"The place will not sell for enough to pay his note, and he knows it. No matter about him—the steamboat belongs to father, just as much as the ferry-boat does; and I think I ought to have something to say about her."

"If you want to do anything for the family, why can't you run the ferry-boat, Benjamin?"

"And let Lawry run the steamboat? Not if I know myself!" replied Ben, with savage emphasis. "He may run the ferry-boat, and I'll run the steamer."

"That would be neither fair nor right. The steamer belongs to Lawry, and I will never consent that he shall be turned out of her."

"I don't want to turn him out of her. I'll take charge of her, and he may go pilot; that's all he's good for."

"You mean that you'll be captain?"

"That's what I mean."

"I don't think Lawry will want any one to be captain over him.

"If I don't run that steamer, nobody shall!" said Ben angrily, as he rose and left the house.

"Good evening, Mrs. Wilford," said Mr. Sherwood. "Has Lawry gone to bed?"

"Yes, an hour ago."

"Is he asleep?"

"I suppose he is."

"All right, then."

"What in the world are you going to do with such a crowd of men, Mr. Sherwood?"

"I'm going to help the boys finish their job. Ethan told me they had stopped the leak, and it only remained to pump out the steamer. I am going to do this job; and I have men enough to finish it in a couple of hours."

"I should think you had," added Mrs. Wilford.

"I have gathered together all the men I could find. Don't say a word to the boys, if you please. I intend to surprise them. They will find the steamer free of water in the morning."

"You are very kind, Mr. Sherwood, to take so much trouble."

"The boys have worked so well that they deserve encouragement. May I take the ferry-boat to convey my men up to the steamer?"

"Certainly, sir."

Mr. Sherwood encouraged the men to work well by the promise of extra pay; and the laborers seemed to regard the occasion as a grand frolic. They exerted themselves to the utmost, and the buckets flew along the lines, while the pumps rolled out the water in a continuous flow. As the steamer, relieved of the weight that pressed her down, rose on the surface of the lake, it was only necessary to lift the water from below and pour it upon the deck, from which it would run off itself.

The job did not last long before such a strong force; and in two hours the work of the bailers was done. Ethan had fully described the method by which the hole in the hull of the Woodville had been stopped; but Mr. Sherwood had some doubts in regard to the strength of the material, and he went below to examine the place. Lawry and his fellow laborer had had no opportunity to test the strength and fitness of the work they had done, while the boat was full of water.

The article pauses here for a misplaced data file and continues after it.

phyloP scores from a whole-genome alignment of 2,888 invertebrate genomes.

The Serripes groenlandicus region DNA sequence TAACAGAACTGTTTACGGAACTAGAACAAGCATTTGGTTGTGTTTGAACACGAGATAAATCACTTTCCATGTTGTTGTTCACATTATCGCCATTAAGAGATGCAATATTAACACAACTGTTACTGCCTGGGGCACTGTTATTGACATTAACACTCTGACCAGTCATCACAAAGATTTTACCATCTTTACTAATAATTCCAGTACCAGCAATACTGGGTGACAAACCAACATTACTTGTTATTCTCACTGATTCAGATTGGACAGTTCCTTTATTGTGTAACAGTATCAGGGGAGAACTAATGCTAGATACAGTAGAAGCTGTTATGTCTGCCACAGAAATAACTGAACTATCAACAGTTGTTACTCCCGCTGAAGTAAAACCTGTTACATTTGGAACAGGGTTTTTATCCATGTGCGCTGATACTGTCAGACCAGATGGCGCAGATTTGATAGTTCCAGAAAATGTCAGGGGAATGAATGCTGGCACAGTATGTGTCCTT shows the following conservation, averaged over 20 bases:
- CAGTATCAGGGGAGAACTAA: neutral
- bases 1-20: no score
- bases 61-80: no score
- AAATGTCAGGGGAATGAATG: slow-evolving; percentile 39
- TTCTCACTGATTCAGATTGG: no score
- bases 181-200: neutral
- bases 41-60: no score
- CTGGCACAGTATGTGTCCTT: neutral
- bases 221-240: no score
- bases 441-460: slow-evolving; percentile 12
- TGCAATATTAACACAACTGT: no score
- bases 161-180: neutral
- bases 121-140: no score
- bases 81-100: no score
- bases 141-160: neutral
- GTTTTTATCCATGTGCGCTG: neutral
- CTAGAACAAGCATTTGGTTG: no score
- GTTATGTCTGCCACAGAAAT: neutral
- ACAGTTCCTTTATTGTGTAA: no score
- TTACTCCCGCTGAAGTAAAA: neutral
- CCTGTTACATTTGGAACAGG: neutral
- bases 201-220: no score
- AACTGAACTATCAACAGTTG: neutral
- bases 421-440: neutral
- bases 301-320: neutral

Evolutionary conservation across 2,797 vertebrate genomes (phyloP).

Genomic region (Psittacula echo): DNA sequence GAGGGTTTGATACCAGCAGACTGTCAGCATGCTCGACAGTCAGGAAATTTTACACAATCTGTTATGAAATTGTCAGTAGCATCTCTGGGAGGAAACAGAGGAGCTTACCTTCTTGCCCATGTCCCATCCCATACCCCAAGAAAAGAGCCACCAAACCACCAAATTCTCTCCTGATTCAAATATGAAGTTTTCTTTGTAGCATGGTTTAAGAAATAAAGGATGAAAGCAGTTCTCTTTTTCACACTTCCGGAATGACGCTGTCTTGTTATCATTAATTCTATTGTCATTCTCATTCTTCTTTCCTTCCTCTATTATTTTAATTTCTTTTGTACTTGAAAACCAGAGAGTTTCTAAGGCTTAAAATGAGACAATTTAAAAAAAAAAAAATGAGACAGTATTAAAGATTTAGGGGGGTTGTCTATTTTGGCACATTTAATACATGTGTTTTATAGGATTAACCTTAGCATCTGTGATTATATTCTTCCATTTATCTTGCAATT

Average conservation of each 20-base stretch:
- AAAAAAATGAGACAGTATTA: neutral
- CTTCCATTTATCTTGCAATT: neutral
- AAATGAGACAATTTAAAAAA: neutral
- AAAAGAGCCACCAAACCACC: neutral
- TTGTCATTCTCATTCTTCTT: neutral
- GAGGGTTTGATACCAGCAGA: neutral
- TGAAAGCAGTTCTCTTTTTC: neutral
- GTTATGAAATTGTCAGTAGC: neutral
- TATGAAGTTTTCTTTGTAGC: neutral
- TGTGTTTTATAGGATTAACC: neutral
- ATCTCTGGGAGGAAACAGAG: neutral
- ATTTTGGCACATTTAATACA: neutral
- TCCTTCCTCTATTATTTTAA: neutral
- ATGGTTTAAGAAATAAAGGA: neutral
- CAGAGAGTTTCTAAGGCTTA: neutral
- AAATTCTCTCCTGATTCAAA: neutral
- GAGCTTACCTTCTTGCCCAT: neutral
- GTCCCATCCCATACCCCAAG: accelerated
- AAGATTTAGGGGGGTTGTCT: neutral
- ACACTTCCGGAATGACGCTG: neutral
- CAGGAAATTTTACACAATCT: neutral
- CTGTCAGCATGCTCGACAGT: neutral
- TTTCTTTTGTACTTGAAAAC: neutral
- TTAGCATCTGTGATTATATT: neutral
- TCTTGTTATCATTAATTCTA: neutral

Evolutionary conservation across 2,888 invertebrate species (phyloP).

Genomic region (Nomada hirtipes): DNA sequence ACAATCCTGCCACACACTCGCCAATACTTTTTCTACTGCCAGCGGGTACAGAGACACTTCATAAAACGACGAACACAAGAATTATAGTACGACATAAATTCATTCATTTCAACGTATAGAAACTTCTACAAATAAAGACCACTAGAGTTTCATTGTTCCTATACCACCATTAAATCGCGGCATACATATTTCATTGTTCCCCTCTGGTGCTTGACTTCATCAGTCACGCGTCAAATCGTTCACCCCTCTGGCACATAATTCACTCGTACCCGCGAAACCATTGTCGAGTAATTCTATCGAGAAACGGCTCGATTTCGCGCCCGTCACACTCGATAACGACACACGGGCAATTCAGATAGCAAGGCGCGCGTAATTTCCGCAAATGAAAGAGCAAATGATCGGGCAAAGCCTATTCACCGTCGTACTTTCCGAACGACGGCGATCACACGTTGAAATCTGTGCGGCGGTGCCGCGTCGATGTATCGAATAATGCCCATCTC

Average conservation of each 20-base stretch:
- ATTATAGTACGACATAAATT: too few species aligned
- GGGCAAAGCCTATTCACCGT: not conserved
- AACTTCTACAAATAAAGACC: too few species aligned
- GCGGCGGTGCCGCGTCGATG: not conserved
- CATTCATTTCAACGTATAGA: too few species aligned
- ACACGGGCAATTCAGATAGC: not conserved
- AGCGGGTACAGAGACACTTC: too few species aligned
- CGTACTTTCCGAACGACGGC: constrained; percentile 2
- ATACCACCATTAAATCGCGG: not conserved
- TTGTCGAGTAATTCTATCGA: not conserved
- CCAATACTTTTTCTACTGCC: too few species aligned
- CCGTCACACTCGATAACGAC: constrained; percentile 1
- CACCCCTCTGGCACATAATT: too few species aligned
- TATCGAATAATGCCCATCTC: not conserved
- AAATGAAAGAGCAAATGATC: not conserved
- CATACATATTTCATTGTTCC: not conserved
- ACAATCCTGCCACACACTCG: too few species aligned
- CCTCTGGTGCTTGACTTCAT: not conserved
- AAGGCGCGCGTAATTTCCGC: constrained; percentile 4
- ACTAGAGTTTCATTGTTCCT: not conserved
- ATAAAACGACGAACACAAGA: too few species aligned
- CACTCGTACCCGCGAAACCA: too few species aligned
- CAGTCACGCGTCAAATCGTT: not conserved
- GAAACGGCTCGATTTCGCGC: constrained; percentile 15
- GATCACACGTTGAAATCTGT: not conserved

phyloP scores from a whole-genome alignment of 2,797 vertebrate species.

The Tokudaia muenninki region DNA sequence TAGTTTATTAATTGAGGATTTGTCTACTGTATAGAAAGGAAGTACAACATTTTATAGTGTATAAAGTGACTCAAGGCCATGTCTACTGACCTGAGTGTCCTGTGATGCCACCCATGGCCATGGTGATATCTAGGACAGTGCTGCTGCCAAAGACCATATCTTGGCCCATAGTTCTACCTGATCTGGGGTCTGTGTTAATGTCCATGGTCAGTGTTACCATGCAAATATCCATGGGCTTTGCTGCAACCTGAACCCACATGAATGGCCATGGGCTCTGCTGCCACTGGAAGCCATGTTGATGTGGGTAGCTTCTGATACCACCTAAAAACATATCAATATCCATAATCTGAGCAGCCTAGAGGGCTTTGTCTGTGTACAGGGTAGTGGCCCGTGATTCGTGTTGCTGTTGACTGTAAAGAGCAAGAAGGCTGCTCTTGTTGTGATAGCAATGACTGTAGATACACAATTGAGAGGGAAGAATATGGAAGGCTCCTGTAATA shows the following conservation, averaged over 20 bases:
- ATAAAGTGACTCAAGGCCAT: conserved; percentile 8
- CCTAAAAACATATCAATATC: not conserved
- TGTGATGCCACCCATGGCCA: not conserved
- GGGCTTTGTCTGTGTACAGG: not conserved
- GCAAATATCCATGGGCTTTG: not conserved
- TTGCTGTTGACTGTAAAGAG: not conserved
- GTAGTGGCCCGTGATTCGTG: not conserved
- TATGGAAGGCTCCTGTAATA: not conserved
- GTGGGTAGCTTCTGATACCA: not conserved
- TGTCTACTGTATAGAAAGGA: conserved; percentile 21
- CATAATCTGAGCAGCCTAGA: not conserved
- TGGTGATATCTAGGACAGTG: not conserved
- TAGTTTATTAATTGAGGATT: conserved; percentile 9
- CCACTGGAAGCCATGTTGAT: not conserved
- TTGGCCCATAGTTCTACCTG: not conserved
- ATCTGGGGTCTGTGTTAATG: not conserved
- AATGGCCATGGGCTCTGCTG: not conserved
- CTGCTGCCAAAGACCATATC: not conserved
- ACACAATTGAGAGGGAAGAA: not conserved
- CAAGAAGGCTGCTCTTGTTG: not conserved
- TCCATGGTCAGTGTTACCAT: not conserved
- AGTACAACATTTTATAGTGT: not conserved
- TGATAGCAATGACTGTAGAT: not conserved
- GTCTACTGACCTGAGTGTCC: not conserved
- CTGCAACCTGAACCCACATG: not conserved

On examination, Mr. Sherwood found several small jets of water streaming through the seams between the planks, outside of the canvas carpet, which he stopped with packing from the engineer's storeroom. The braces which the boys had put over the hole kept the oilcloth in position, and when the packing had been driven into the open seams with a chisel and mallet, hardly any water came in around the aperture. The boys were warmly commended by their partial friend for the skill they had displayed in stopping the leak; and some of the men, who were familiar with vessels, that the steamer would not leak ten strokes an hour.

It was therefore safe to leave her; and Mr. Sherwood was satisfied that the boys would not find the water up to the bottom of the cabin floor in the morning. He carefully examined every part of the steamer to assure himself that everything was right before he left her. The pumps were tried again, just before they embarked for home, but they yielded only a few strokes of water.

The party returned to the landing, and Mr. Sherwood cautioned the men not to make any noise as they passed the cottage, fearful that the boys might be awakened and the delightful surprise in store for them spoiled. But Lawry and Ethan, worn out by the fatigue and excitement of the day, slept like logs, and the discharge of a battery of artillery under their chamber window would hardly have aroused them from their slumbers. The men went to their several homes, and all was quiet at the ferry.



CHAPTER XII

FROM DESPONDENCY TO REJOICING

Ben Wilford made his way to the deck of the steamer, and in the darkness stumbled against the cables, with which the boat was anchored. He was bent on mischief, and he unstoppered the cables, permitting them to run out and sink to the bottom of the lake. The wind was blowing, still pretty fresh, from the west, and the steamer, now loosened from her moorings, began to drift toward the middle of the lake.

"They'll find I'm not a nobody," whined he. "She'll go down in the deep water this time."